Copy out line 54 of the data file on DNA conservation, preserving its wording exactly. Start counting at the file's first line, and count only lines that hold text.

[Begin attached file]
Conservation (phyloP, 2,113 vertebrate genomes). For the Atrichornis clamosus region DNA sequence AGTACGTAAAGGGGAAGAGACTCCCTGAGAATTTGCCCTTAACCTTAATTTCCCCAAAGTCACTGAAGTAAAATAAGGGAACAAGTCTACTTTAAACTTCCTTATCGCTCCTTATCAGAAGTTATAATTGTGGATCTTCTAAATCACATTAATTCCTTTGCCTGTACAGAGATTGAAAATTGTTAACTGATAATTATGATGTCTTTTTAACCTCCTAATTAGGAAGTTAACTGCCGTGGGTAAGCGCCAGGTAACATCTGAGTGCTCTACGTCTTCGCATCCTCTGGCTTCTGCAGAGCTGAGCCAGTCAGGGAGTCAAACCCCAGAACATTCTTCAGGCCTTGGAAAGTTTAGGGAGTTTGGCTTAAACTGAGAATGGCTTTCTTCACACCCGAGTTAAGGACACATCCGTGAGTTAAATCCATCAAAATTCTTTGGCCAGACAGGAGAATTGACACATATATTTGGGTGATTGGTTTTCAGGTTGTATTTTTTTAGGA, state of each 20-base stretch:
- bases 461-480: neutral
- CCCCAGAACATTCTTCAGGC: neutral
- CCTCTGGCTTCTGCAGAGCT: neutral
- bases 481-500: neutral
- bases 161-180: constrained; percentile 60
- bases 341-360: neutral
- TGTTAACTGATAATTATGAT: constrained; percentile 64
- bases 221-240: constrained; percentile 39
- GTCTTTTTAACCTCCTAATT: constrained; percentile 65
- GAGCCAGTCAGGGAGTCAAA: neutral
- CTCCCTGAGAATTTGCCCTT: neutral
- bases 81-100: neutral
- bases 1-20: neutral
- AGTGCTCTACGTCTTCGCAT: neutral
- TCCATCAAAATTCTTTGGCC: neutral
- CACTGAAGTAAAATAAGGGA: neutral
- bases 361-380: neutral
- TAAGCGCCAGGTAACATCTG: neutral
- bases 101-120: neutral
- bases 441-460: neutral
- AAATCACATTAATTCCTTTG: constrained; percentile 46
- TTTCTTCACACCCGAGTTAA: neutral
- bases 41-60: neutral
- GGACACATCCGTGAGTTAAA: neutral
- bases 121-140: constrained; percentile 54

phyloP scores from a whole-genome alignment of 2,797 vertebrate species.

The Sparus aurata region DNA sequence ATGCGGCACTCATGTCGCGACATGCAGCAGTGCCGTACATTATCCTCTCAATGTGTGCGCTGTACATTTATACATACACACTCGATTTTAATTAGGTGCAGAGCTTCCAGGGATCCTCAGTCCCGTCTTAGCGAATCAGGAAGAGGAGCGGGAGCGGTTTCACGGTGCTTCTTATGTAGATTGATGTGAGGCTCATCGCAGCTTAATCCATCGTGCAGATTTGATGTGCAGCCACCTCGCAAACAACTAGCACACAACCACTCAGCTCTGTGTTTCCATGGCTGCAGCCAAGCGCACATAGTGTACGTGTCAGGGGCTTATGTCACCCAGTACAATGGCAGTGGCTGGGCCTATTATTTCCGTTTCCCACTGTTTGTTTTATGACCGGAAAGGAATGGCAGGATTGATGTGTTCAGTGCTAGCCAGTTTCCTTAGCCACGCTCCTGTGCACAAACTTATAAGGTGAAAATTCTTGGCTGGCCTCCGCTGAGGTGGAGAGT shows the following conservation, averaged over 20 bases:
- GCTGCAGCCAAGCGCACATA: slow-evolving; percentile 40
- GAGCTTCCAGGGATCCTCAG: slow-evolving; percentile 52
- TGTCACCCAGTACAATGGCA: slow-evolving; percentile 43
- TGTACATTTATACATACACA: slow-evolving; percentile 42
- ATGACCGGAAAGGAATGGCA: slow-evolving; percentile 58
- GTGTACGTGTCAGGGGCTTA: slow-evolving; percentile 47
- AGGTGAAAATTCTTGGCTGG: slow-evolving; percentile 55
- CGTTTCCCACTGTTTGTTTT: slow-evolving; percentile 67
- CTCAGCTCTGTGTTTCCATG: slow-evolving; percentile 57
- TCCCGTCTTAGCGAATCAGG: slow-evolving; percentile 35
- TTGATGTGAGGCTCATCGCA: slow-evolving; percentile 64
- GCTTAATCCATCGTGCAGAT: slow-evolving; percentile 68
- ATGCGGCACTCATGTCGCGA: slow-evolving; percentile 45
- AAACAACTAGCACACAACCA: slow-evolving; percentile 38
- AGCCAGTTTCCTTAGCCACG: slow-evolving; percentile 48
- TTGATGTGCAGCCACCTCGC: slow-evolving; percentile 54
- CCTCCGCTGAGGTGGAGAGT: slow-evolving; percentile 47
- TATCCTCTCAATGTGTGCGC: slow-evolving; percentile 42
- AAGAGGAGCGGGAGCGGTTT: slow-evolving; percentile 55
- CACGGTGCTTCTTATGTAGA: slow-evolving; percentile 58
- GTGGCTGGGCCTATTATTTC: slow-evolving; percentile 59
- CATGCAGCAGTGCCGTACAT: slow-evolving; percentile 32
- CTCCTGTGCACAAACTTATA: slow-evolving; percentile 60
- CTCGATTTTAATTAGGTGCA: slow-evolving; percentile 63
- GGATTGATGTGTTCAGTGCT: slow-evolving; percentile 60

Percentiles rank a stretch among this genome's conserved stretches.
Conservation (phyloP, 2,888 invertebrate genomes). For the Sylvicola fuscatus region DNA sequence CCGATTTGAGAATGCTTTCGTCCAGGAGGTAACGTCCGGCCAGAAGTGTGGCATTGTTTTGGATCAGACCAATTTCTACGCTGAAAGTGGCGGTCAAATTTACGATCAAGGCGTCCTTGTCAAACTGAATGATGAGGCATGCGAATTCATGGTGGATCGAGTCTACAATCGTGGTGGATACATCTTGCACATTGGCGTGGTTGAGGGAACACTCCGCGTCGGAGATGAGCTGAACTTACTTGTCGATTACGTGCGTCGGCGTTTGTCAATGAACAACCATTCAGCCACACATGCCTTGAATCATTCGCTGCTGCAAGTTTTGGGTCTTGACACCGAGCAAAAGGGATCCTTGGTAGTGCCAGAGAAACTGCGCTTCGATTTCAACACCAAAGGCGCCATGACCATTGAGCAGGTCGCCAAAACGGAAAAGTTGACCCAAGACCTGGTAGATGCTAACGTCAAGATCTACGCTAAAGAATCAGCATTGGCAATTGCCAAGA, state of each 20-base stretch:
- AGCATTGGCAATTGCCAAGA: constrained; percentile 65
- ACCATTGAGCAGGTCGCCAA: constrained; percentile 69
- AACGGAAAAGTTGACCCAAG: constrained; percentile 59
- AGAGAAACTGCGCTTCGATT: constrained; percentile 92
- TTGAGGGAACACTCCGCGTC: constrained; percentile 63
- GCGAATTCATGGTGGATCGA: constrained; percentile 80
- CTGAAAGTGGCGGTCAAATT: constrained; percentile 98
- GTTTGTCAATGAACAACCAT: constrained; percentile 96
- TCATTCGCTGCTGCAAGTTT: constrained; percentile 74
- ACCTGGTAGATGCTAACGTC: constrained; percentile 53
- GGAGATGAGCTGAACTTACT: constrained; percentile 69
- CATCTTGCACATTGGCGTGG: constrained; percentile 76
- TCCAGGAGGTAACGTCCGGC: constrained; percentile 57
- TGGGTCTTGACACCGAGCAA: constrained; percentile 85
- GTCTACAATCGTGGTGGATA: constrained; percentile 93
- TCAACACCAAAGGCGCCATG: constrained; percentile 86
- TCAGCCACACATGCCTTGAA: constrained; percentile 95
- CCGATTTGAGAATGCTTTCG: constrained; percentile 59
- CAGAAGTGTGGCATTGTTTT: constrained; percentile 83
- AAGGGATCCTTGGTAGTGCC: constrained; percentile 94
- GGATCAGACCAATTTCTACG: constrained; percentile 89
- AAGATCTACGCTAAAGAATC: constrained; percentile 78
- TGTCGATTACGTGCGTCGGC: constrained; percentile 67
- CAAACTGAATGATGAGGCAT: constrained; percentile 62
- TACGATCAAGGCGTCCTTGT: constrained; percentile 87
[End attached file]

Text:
Percentiles rank a stretch among this genome's conserved stretches.